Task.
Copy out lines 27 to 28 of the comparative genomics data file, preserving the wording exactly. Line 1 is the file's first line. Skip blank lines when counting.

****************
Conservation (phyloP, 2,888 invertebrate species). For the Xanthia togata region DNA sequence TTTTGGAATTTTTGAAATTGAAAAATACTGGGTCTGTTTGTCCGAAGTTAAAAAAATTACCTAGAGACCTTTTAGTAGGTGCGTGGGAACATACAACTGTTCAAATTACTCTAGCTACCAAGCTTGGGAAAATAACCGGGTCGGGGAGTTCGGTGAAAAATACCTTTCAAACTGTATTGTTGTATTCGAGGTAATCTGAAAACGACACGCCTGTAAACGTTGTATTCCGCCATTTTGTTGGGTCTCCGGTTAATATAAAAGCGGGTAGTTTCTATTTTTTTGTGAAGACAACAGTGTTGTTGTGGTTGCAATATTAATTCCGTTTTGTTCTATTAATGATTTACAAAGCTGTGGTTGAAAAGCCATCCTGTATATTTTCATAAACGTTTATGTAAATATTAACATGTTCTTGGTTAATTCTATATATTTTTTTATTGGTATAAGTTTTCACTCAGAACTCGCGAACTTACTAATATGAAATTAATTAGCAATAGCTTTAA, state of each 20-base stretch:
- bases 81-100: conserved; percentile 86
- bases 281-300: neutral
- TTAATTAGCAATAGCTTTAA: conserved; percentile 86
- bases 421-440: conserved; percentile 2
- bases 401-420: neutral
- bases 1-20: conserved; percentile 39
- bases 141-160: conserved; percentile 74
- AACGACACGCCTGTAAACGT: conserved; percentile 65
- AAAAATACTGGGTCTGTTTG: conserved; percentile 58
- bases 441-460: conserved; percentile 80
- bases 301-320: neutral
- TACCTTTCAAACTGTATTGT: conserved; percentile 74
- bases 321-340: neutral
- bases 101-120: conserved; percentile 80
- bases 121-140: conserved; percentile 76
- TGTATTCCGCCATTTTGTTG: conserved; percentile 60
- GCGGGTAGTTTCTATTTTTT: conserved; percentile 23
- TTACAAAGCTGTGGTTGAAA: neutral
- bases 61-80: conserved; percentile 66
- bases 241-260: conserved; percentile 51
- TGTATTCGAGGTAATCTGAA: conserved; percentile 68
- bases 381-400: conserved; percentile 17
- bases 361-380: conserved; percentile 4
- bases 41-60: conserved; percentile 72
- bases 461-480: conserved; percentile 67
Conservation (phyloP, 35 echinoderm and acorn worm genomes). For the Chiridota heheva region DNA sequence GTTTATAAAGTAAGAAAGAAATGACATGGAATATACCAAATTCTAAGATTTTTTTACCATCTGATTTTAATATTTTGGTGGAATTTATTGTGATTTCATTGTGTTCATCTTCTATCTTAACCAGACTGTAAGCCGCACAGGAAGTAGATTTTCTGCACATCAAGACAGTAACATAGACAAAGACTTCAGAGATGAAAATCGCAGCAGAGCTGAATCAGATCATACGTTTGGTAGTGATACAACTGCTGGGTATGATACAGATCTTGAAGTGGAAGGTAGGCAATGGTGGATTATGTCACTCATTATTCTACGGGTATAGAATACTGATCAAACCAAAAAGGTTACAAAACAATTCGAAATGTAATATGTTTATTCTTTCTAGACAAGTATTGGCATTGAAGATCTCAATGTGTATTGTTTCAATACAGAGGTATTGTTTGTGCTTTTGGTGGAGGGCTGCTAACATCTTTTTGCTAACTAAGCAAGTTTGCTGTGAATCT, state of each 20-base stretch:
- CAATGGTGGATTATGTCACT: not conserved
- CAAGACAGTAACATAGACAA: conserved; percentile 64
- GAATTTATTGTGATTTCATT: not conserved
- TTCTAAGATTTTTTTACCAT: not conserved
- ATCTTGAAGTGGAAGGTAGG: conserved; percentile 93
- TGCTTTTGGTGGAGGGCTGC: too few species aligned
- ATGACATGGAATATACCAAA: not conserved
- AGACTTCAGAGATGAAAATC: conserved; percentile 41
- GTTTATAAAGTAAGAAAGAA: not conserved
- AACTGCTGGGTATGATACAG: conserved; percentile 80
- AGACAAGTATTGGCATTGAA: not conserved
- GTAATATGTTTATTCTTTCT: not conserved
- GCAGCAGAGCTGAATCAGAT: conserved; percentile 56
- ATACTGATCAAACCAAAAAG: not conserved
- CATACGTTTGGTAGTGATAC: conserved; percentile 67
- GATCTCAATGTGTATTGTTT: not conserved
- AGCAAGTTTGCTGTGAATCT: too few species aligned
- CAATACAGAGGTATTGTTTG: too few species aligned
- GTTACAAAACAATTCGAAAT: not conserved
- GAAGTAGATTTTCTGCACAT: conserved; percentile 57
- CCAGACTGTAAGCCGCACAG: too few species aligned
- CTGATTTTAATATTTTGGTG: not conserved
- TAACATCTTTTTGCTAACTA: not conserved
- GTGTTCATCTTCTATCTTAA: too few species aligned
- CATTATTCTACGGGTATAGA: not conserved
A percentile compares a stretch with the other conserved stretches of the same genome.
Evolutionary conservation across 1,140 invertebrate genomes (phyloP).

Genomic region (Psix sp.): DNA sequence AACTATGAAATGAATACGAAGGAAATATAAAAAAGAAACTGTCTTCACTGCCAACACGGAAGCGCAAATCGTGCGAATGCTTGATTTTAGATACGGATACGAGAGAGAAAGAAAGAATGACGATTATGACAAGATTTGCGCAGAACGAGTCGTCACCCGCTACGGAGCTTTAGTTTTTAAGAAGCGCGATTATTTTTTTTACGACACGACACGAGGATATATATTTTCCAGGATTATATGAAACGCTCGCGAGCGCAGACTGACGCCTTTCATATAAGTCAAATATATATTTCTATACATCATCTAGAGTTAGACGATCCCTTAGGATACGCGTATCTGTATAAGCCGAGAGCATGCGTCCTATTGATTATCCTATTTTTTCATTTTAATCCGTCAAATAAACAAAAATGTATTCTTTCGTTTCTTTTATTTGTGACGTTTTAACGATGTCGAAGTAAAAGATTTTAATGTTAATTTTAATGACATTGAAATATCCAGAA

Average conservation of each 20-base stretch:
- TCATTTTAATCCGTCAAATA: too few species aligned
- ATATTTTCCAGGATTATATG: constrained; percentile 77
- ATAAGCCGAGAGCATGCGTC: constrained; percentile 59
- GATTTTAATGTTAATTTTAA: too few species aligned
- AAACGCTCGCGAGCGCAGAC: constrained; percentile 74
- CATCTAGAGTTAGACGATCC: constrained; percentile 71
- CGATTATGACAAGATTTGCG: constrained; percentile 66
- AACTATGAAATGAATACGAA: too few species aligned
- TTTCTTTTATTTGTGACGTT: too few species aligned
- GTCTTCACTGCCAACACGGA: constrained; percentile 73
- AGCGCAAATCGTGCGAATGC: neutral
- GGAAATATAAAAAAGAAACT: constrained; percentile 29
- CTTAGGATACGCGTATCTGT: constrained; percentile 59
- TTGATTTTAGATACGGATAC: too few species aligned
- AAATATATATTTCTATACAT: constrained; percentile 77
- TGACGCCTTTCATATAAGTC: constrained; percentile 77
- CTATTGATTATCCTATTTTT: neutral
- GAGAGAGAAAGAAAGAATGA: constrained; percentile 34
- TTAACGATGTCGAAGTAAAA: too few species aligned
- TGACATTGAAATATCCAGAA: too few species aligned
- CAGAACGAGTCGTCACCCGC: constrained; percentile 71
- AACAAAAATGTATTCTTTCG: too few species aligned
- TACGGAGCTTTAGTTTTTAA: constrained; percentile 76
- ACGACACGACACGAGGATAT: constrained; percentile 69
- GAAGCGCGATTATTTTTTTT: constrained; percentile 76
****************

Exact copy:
Conservation (phyloP, 35 echinoderm and acorn worm genomes). For the Chiridota heheva region DNA sequence GTTTATAAAGTAAGAAAGAAATGACATGGAATATACCAAATTCTAAGATTTTTTTACCATCTGATTTTAATATTTTGGTGGAATTTATTGTGATTTCATTGTGTTCATCTTCTATCTTAACCAGACTGTAAGCCGCACAGGAAGTAGATTTTCTGCACATCAAGACAGTAACATAGACAAAGACTTCAGAGATGAAAATCGCAGCAGAGCTGAATCAGATCATACGTTTGGTAGTGATACAACTGCTGGGTATGATACAGATCTTGAAGTGGAAGGTAGGCAATGGTGGATTATGTCACTCATTATTCTACGGGTATAGAATACTGATCAAACCAAAAAGGTTACAAAACAATTCGAAATGTAATATGTTTATTCTTTCTAGACAAGTATTGGCATTGAAGATCTCAATGTGTATTGTTTCAATACAGAGGTATTGTTTGTGCTTTTGGTGGAGGGCTGCTAACATCTTTTTGCTAACTAAGCAAGTTTGCTGTGAATCT, state of each 20-base stretch:
- CAATGGTGGATTATGTCACT: not conserved